Stop first, parse later
And God forbid a school employee should accidentally kill a child.
This possibility alone should be sufficient to dissuade legislators from engineering potentially worse scenarios. At best, it seems, we should limit any armed personnel to legitimate, third-party operators with extensive training and field experience. Let them bear the burdens of terror and the liability of error.
Andrew Pollock, whose precious daughter was shot nine times at Stoneman Douglas, has argued convincingly that lawmakers should focus first on securing the schools -- and bicker about guns later. Rambo-ing the perimeter is only part of the fix. Whither the fob?
Here in Washington, everyone passes through some level of security in the course of a day. Such is life in a target zone. My apartment building has few exterior doors and none are accessible without a security fob. To reach my office, I have to pass through three checkpoints using a personalized security badge. Most retailers now have a serious-looking security presence.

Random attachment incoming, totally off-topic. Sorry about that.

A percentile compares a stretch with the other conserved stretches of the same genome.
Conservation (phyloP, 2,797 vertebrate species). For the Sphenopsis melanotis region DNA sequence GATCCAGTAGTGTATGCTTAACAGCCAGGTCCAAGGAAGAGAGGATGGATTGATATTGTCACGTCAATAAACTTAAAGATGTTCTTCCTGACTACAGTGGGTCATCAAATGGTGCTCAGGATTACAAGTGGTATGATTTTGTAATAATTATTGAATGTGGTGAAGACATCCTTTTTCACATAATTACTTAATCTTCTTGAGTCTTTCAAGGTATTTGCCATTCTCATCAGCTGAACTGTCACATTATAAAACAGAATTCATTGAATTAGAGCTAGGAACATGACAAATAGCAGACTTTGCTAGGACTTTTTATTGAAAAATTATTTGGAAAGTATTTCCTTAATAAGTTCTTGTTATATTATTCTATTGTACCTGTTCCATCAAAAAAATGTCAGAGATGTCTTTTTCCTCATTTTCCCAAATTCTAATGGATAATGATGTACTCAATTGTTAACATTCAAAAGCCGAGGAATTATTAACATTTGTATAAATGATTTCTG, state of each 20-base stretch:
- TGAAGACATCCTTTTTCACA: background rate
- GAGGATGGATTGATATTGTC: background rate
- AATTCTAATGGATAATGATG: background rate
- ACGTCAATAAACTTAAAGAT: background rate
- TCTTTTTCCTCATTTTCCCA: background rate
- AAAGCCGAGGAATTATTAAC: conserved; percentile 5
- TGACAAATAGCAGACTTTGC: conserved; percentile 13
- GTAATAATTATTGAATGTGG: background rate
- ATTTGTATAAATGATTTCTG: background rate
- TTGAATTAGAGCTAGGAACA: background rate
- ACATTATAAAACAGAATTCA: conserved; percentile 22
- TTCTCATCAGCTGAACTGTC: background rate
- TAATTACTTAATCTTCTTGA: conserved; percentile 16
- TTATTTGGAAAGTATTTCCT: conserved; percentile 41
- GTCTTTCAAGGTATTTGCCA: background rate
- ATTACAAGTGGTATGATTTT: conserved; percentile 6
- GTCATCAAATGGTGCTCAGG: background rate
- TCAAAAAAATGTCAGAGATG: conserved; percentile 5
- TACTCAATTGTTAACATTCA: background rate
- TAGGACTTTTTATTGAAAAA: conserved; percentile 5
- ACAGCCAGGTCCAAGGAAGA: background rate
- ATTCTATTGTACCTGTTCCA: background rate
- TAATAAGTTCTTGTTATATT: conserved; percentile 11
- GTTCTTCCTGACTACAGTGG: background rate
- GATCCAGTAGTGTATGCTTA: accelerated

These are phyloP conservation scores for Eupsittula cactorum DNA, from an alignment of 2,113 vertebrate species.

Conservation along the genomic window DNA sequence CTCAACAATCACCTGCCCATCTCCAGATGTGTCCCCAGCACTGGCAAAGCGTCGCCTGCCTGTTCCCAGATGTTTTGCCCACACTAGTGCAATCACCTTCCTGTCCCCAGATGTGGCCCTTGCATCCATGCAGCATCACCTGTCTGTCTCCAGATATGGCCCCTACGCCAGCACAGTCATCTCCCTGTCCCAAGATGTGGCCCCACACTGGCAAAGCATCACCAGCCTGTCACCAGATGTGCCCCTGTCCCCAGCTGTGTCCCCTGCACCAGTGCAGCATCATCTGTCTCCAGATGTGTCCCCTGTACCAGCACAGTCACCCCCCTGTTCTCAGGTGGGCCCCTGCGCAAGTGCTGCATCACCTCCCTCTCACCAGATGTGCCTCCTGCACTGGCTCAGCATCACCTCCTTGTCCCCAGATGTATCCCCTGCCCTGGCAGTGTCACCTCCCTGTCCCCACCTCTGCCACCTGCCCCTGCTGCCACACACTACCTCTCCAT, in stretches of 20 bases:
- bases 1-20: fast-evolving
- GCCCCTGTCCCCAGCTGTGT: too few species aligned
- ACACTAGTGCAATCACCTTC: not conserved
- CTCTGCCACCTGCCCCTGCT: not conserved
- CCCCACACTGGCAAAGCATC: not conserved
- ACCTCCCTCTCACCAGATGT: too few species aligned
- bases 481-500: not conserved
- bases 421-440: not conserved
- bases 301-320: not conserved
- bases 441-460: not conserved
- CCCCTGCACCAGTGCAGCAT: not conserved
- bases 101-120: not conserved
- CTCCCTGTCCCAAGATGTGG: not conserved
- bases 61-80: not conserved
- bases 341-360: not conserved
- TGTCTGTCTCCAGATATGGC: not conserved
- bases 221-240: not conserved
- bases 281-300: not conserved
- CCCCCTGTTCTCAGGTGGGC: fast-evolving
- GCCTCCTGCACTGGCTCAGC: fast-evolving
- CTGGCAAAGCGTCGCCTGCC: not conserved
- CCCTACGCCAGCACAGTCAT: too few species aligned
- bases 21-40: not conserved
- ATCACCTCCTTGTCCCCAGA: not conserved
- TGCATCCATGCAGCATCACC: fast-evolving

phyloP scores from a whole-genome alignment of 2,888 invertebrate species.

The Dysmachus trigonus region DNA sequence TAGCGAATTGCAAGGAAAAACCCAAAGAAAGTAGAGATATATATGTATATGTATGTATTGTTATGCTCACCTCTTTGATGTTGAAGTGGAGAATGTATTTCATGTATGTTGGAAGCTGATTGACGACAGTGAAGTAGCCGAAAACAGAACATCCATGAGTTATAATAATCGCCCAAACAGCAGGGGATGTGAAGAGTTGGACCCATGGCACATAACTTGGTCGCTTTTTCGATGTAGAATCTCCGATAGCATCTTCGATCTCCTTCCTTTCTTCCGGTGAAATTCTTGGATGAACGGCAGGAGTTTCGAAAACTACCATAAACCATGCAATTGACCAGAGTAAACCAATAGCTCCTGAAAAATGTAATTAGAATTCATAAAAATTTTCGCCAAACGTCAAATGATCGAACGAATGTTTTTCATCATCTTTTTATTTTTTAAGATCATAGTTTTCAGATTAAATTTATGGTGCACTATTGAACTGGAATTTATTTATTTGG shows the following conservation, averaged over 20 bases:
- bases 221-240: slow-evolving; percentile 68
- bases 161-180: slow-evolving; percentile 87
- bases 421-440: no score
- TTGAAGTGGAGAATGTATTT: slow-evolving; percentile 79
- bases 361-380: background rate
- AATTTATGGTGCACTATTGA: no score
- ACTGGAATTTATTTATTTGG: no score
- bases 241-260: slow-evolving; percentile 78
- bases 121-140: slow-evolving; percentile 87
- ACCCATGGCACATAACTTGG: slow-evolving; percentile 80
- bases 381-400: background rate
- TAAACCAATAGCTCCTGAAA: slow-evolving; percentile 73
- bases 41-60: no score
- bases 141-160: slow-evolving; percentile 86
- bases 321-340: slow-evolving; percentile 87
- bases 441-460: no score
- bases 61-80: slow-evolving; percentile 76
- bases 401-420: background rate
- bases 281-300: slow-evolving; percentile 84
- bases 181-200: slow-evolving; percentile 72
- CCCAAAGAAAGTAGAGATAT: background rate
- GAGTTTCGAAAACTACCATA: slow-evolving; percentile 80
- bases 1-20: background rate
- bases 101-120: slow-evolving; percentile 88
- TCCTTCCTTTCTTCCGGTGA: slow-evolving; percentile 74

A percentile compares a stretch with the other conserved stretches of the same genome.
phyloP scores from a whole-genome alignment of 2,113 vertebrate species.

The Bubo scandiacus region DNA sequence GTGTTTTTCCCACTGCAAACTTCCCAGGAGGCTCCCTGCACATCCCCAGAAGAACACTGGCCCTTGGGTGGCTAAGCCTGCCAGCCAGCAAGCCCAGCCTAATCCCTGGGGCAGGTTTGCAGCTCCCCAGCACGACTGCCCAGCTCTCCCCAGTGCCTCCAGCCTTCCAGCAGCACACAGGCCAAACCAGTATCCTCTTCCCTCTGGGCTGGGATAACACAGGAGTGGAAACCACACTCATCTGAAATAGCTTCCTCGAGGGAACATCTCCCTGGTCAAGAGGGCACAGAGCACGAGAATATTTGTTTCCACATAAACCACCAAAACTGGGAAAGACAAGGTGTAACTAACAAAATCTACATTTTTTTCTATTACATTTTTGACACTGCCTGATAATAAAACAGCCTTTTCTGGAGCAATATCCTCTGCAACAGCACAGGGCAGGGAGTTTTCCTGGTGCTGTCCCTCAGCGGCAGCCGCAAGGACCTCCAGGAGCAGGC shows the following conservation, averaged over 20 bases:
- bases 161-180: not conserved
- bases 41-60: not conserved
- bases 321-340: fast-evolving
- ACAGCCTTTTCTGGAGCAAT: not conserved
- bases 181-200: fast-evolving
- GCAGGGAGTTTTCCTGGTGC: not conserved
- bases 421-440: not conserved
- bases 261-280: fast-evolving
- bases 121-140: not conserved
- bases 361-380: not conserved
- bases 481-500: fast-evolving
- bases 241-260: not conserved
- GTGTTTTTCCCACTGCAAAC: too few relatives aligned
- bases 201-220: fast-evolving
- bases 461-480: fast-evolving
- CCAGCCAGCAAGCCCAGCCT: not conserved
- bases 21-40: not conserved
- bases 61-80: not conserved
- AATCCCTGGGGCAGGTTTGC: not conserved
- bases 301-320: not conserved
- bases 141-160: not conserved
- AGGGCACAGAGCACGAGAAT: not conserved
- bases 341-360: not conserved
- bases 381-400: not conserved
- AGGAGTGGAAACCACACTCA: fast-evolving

Given recent history, schools should be treated as target zones, too, and security starts at the door. Converting schools to secure institutions will be costly and time-consuming. But, realistically, what choice do we have? If maximum security is good enough for Washington, surely it's good enough for our children.
Kathleen Parker's email address is email@example.com.
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